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Commentaries and editorials

Snake River Shouldn't Risk
'The Sound of No Salmon'

by Berna Avunca
Everett Herald, November 23, 2023

Work to remove the dams on the lower Snake River
should start immediately to save the species.

Wheat barge on the Lower Snake River, likely near the entry of Lower Granite dam's lock for transport of wheat downstream. I wholeheartedly agree with the a recent commentary on restoring salmon habitat and the emphasis on unification ("Tulalip gathering signals progress for salmon's future," The Herald, Nov. 10).

The collective voice and unwavering determination of the 16 Northwest Tribes at the "Rise Up in Unity" summit were a powerful testament to the strength and resilience of their communities. Their shared commitment to restoring the lower Snake River and its imperiled salmon populations serves as a light of hope for the future.

I must have been sitting in a slightly different part of the room than the author, though. There was a strong sense of urgency and a clear call for breaching where I was sitting. Nine Tribal leaders explained the urgency and the need for breaching the dams with stories from the heart on the first day. The word "remove" was not used until the second day, when the presenters were more political and their lines crisply rehearsed.

The author's suggestion that we must wait until all replacement services are in place before removing the dams is not agreeable. The urgency of the situation demands a more immediate and decisive approach. With every passing day, the salmon populations in the lower Snake River edge closer to extinction. The tribes and scientists clarified that over 40 percent of the salmon populations have already passed the criteria to meet NOAA's definition of extinction. This number is expected to be over 70 percent within three to four years. An undeniably clear message through the event was that we must act now to prevent irreversible damage. We cannot afford to wait to plan solutions for the next few years.

The author rightly points to the availability of resources to replace the services provided by the lower Snake River dams. We have the technology, the know-how, and the financial resources to transition to a clean energy future without relying on these outdated structures right now. What we lack is the unwavering commitment, sense of urgency and the will to choose the salmon and orca over politics to make this transition a reality.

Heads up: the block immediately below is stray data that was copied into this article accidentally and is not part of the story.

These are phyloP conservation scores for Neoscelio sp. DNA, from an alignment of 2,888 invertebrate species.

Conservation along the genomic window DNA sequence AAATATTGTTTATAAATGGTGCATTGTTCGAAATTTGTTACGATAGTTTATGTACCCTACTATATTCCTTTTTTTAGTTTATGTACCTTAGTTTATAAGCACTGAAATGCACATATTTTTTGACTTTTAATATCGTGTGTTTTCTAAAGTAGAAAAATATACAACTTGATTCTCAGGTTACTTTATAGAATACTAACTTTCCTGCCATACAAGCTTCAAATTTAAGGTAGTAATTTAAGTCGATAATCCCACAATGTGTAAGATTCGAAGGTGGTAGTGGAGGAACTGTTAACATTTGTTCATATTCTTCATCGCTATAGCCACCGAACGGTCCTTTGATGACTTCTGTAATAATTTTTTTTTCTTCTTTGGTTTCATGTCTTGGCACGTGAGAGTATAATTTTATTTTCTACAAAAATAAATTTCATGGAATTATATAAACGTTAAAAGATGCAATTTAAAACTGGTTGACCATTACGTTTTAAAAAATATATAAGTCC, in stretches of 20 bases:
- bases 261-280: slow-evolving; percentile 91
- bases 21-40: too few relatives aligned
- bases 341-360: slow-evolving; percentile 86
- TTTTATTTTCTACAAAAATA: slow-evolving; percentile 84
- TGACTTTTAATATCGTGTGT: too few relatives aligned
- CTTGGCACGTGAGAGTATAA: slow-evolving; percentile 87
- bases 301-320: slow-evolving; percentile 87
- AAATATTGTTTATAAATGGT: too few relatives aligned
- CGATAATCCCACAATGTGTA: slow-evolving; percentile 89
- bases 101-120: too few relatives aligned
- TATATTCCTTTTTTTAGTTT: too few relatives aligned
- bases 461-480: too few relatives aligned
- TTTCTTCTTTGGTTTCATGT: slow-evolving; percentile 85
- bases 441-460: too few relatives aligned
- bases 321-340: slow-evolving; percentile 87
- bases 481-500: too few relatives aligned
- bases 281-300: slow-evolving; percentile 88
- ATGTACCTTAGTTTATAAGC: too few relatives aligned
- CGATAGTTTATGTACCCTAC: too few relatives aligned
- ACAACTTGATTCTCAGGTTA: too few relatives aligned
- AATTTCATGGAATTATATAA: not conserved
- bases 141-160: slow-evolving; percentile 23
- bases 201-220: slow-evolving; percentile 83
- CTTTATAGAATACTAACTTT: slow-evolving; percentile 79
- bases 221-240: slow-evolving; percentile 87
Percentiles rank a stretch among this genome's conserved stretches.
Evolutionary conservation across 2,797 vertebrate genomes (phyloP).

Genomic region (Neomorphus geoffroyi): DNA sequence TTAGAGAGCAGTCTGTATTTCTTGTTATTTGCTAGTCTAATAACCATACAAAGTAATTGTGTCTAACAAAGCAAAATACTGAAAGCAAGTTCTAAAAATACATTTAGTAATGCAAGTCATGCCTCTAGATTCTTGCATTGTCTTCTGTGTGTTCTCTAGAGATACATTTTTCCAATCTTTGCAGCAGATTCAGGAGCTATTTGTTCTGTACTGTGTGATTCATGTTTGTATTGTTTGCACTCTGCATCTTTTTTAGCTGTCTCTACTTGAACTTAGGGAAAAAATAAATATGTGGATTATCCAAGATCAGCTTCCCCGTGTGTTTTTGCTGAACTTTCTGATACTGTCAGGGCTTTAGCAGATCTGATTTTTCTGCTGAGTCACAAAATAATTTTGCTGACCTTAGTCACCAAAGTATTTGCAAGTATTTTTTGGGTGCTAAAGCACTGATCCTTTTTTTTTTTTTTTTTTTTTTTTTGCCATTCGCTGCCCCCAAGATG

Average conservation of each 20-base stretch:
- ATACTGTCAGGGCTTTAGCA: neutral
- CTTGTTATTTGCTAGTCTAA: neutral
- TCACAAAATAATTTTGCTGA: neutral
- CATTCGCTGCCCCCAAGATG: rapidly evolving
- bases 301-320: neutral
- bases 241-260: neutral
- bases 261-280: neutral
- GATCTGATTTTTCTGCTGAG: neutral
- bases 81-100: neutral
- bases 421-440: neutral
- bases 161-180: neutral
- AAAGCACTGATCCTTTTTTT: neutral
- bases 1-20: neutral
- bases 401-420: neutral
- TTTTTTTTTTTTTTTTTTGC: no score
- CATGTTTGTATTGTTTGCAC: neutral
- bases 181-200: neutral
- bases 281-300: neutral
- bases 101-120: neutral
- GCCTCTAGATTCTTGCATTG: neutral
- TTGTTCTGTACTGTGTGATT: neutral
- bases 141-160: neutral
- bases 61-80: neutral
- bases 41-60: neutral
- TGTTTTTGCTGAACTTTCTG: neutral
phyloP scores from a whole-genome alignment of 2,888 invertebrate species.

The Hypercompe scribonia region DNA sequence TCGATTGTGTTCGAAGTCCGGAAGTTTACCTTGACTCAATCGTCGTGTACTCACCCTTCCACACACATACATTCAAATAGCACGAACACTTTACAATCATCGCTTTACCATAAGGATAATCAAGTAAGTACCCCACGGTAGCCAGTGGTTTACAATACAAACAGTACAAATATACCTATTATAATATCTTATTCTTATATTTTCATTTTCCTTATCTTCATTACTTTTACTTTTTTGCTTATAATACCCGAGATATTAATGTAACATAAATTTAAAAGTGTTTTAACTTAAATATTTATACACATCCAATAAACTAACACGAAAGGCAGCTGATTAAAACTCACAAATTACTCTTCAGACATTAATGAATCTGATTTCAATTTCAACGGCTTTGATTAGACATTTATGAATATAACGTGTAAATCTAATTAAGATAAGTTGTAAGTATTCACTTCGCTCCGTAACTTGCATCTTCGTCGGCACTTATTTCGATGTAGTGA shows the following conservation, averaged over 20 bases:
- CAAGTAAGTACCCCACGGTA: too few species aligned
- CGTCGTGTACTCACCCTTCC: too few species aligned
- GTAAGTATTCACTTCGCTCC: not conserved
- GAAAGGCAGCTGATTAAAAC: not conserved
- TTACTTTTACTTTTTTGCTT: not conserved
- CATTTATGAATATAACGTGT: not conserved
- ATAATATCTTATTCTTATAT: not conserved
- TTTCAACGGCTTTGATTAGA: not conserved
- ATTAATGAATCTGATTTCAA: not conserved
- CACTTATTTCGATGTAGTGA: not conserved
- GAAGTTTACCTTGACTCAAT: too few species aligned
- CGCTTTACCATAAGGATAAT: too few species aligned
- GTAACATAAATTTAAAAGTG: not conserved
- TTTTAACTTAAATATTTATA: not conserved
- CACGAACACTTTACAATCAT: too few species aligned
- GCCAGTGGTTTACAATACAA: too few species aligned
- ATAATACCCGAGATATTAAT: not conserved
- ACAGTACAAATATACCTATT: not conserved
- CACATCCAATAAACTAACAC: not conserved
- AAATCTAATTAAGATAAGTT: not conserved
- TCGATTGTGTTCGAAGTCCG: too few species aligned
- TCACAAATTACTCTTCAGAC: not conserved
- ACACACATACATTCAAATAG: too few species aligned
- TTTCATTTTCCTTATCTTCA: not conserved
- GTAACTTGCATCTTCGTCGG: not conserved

During the summit, the tribes shared a captivating story that encapsulated the dire situation facing the salmon: "Do you hear that? It's the sound of no salmon." It was about standing by the river at the height of the spring spawning season and hearing no sound coming from the river. This poignant observation underscores the devastating decline of these iconic fish, once a staple of their diet. The tribes made a clear and urgent plea: they need our support, not just in words, but in actions.

To truly honor their call, we must set aside our agendas, truly listen to them, and embrace authenticity. We must listen to their wisdom, rooted in generations of living in harmony with the natural world to prevent the catastrophic loss of yet another species under our watch. Their insights and guidance are essential as we navigate this critical juncture in our history. It's time we listen and stand with them to give them what our Treaties give them, what we've been keeping from them for decades, and celebrate our power to cross onto the right side of history.

The time for delay is over. We must act now to begin breaching the lower Snake River dams while closing the minor gaps in services. A phased approach, beginning now, will allow us to restore the free-flowing river while ensuring a smooth transition to a clean energy future.

With unity, determination, and a genuine commitment to stand with the tribes, we can create a future where abundant energy, healthy salmon populations, thriving business opportunities, and justice for Northwest Tribes coexist. Let us seize this pivotal moment and act swiftly to stand behind the tribes to restore the health of the lower Snake River and its critically endangered salmon populations.

Related Pages:
Biden Calls for 'Abundant' Salmon Populations, Directs Agencies to Honor Tribal Treaty Rights by Courtney Flatt, Oregon Public Broadcasting, 9/27/23

Berna Avunca lives on Camano Island.
Snake River Shouldn't Risk 'The Sound of No Salmon'
Everett Herald, November 23, 2023

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